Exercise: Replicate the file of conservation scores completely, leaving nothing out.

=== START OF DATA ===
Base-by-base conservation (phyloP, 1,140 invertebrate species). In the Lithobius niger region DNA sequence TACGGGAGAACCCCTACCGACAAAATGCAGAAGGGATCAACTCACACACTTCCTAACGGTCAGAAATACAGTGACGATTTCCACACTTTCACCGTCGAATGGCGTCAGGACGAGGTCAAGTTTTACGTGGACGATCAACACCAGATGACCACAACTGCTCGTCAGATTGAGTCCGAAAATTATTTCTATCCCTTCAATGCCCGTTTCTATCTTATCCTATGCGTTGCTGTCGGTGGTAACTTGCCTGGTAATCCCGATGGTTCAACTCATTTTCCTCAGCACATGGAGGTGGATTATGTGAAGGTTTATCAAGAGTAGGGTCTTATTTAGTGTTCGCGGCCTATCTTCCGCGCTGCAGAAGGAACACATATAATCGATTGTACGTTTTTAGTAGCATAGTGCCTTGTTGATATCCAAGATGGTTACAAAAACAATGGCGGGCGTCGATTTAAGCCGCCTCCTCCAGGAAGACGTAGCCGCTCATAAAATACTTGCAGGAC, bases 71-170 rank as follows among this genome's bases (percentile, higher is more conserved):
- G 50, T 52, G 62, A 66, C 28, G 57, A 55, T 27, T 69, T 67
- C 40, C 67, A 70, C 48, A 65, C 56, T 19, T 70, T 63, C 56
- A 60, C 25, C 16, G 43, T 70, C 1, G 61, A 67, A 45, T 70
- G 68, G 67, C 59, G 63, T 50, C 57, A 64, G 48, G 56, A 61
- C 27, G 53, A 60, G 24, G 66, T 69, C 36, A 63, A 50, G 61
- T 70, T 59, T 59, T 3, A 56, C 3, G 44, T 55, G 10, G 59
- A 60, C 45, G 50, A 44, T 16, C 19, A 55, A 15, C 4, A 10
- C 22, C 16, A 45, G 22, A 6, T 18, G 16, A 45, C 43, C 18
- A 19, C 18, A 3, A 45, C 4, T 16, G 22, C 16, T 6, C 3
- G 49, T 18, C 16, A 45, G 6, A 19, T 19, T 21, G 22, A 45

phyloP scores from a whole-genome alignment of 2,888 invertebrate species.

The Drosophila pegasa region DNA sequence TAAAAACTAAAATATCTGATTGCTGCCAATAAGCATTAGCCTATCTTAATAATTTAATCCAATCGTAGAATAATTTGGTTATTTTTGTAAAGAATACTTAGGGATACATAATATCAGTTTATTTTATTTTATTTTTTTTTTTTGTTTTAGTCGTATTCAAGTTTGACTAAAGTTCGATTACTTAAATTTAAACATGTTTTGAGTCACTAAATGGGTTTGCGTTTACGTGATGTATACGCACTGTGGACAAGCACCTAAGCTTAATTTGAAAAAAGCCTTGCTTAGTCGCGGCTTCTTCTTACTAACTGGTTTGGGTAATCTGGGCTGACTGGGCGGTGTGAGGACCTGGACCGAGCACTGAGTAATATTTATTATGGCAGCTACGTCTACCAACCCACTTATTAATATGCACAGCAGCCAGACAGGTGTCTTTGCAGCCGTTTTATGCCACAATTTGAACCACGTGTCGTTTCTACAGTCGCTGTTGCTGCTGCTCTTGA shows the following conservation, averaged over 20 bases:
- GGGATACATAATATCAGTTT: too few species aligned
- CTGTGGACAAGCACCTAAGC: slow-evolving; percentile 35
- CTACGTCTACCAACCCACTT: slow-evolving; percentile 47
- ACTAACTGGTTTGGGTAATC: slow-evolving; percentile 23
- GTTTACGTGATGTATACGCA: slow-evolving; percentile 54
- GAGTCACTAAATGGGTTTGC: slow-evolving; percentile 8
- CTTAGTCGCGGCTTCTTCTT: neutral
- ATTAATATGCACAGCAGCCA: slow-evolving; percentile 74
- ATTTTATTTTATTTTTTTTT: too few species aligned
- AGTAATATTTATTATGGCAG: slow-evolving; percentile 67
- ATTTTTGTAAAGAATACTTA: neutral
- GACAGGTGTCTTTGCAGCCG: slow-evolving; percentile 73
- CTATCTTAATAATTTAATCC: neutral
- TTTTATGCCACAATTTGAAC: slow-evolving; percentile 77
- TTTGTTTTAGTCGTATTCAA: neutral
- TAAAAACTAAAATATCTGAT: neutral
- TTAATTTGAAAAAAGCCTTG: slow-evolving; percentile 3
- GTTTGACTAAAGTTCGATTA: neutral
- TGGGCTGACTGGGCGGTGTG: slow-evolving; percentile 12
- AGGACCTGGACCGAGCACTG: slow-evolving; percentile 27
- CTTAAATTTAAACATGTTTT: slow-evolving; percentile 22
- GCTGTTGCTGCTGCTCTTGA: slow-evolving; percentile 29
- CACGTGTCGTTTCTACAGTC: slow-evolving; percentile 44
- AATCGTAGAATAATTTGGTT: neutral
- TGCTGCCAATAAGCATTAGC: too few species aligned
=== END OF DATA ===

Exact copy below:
Base-by-base conservation (phyloP, 1,140 invertebrate species). In the Lithobius niger region DNA sequence TACGGGAGAACCCCTACCGACAAAATGCAGAAGGGATCAACTCACACACTTCCTAACGGTCAGAAATACAGTGACGATTTCCACACTTTCACCGTCGAATGGCGTCAGGACGAGGTCAAGTTTTACGTGGACGATCAACACCAGATGACCACAACTGCTCGTCAGATTGAGTCCGAAAATTATTTCTATCCCTTCAATGCCCGTTTCTATCTTATCCTATGCGTTGCTGTCGGTGGTAACTTGCCTGGTAATCCCGATGGTTCAACTCATTTTCCTCAGCACATGGAGGTGGATTATGTGAAGGTTTATCAAGAGTAGGGTCTTATTTAGTGTTCGCGGCCTATCTTCCGCGCTGCAGAAGGAACACATATAATCGATTGTACGTTTTTAGTAGCATAGTGCCTTGTTGATATCCAAGATGGTTACAAAAACAATGGCGGGCGTCGATTTAAGCCGCCTCCTCCAGGAAGACGTAGCCGCTCATAAAATACTTGCAGGAC, bases 71-170 rank as follows among this genome's bases (percentile, higher is more conserved):
- G 50, T 52, G 62, A 66, C 28, G 57, A 55, T 27, T 69, T 67
- C 40, C 67, A 70, C 48, A 65, C 56, T 19, T 70, T 63, C 56
- A 60, C 25, C 16, G 43, T 70, C 1, G 61, A 67, A 45, T 70
- G 68, G 67, C 59, G 63, T 50, C 57, A 64, G 48, G 56, A 61
- C 27, G 53, A 60, G 24, G 66, T 69, C 36, A 63, A 50, G 61
- T 70, T 59, T 59, T 3, A 56, C 3, G 44, T 55, G 10, G 59
- A 60, C 45, G 50, A 44, T 16, C 19, A 55, A 15, C 4, A 10
- C 22, C 16, A 45, G 22, A 6, T 18, G 16, A 45, C 43, C 18
- A 19, C 18, A 3, A 45, C 4, T 16, G 22, C 16, T 6, C 3
- G 49, T 18, C 16, A 45, G 6, A 19, T 19, T 21, G 22, A 45

phyloP scores from a whole-genome alignment of 2,888 invertebrate species.

The Drosophila pegasa region DNA sequence TAAAAACTAAAATATCTGATTGCTGCCAATAAGCATTAGCCTATCTTAATAATTTAATCCAATCGTAGAATAATTTGGTTATTTTTGTAAAGAATACTTAGGGATACATAATATCAGTTTATTTTATTTTATTTTTTTTTTTTGTTTTAGTCGTATTCAAGTTTGACTAAAGTTCGATTACTTAAATTTAAACATGTTTTGAGTCACTAAATGGGTTTGCGTTTACGTGATGTATACGCACTGTGGACAAGCACCTAAGCTTAATTTGAAAAAAGCCTTGCTTAGTCGCGGCTTCTTCTTACTAACTGGTTTGGGTAATCTGGGCTGACTGGGCGGTGTGAGGACCTGGACCGAGCACTGAGTAATATTTATTATGGCAGCTACGTCTACCAACCCACTTATTAATATGCACAGCAGCCAGACAGGTGTCTTTGCAGCCGTTTTATGCCACAATTTGAACCACGTGTCGTTTCTACAGTCGCTGTTGCTGCTGCTCTTGA shows the following conservation, averaged over 20 bases:
- GGGATACATAATATCAGTTT: too few species aligned
- CTGTGGACAAGCACCTAAGC: slow-evolving; percentile 35
- CTACGTCTACCAACCCACTT: slow-evolving; percentile 47
- ACTAACTGGTTTGGGTAATC: slow-evolving; percentile 23
- GTTTACGTGATGTATACGCA: slow-evolving; percentile 54
- GAGTCACTAAATGGGTTTGC: slow-evolving; percentile 8
- CTTAGTCGCGGCTTCTTCTT: neutral
- ATTAATATGCACAGCAGCCA: slow-evolving; percentile 74
- ATTTTATTTTATTTTTTTTT: too few species aligned
- AGTAATATTTATTATGGCAG: slow-evolving; percentile 67
- ATTTTTGTAAAGAATACTTA: neutral
- GACAGGTGTCTTTGCAGCCG: slow-evolving; percentile 73
- CTATCTTAATAATTTAATCC: neutral
- TTTTATGCCACAATTTGAAC: slow-evolving; percentile 77
- TTTGTTTTAGTCGTATTCAA: neutral
- TAAAAACTAAAATATCTGAT: neutral
- TTAATTTGAAAAAAGCCTTG: slow-evolving; percentile 3
- GTTTGACTAAAGTTCGATTA: neutral
- TGGGCTGACTGGGCGGTGTG: slow-evolving; percentile 12
- AGGACCTGGACCGAGCACTG: slow-evolving; percentile 27
- CTTAAATTTAAACATGTTTT: slow-evolving; percentile 22
- GCTGTTGCTGCTGCTCTTGA: slow-evolving; percentile 29
- CACGTGTCGTTTCTACAGTC: slow-evolving; percentile 44
- AATCGTAGAATAATTTGGTT: neutral
- TGCTGCCAATAAGCATTAGC: too few species aligned